Is that the right thing to say? I’m not a parent yet so it’s not something I need concern myself with; I too can fiddle in the sun, and indulge any misconceptions my nephew and nieces might have regarding who I am. You think I’m a superhero when I tell you I’ve played Champions Online? Sure, I can live with that. You think I know kung fu because I can do a cool stance? Well hi-YA! to that, little buddy.
But the world’s not so much falling into the toilet as trying to escape from the u-bend while being clawed at by a shit monster. Those kids don’t have any responsibilty yet but by the time they some it might be too late to teach them.
Let’s face it, that’s what happened to us.
I don’t think every human being is a special and unique snowflake. I think most of us are faceless shit-monsters sliming through one another like the ghosts of slugs. At supermarkets, on the bus and elsewhere I see the same miserable, vacant faces who’d scoff at my pastimes if they knew them, and weren’t already too busy scoffing Ginster’s pasties (and what kind of freak eats Ginster’s this close to Cornwall?). The people who’re special to me are very special indeed; they’re shining stars in a darkened sky, the last bright matter in a faecal universe. I refuse to believe every person is actually pretty interesting once you get to know them because most of them have sold their sense of wonder to be replaced with the vicarious thrills of Saturday night television.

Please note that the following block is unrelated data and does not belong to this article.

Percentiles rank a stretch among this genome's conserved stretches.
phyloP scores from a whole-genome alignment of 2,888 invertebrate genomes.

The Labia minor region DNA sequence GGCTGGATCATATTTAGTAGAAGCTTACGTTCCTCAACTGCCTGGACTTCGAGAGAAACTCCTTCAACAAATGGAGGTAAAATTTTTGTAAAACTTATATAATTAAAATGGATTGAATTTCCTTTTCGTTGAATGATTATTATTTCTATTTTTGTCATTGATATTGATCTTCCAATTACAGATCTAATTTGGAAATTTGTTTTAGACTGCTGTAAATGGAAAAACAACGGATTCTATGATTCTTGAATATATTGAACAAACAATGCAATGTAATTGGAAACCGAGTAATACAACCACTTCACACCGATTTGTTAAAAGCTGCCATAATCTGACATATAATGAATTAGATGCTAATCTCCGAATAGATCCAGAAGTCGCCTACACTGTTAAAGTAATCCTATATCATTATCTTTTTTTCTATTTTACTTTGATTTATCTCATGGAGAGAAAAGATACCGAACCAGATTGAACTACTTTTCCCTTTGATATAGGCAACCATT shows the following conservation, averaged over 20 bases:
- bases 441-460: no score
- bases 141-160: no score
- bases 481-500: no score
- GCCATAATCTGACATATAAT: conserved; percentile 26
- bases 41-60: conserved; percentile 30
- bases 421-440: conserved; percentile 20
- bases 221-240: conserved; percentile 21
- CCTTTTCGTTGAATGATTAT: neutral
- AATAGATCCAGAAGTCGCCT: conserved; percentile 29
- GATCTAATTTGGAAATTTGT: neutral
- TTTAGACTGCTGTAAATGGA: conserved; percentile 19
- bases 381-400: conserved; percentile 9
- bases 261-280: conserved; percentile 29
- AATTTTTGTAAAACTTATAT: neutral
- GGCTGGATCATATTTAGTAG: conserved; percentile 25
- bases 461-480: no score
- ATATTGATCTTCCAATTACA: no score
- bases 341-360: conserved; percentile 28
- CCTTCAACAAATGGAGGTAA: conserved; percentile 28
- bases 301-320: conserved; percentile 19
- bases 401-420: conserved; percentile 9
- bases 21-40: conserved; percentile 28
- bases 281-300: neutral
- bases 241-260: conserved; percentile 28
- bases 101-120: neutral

Think about it: how many people watch The X-Factor rooting for some kid with the lungs of a whale to become a global singing megastar? Hey fella, watching at home with your wife, your kids and your twelve piece bargain bucket – that could be YOU!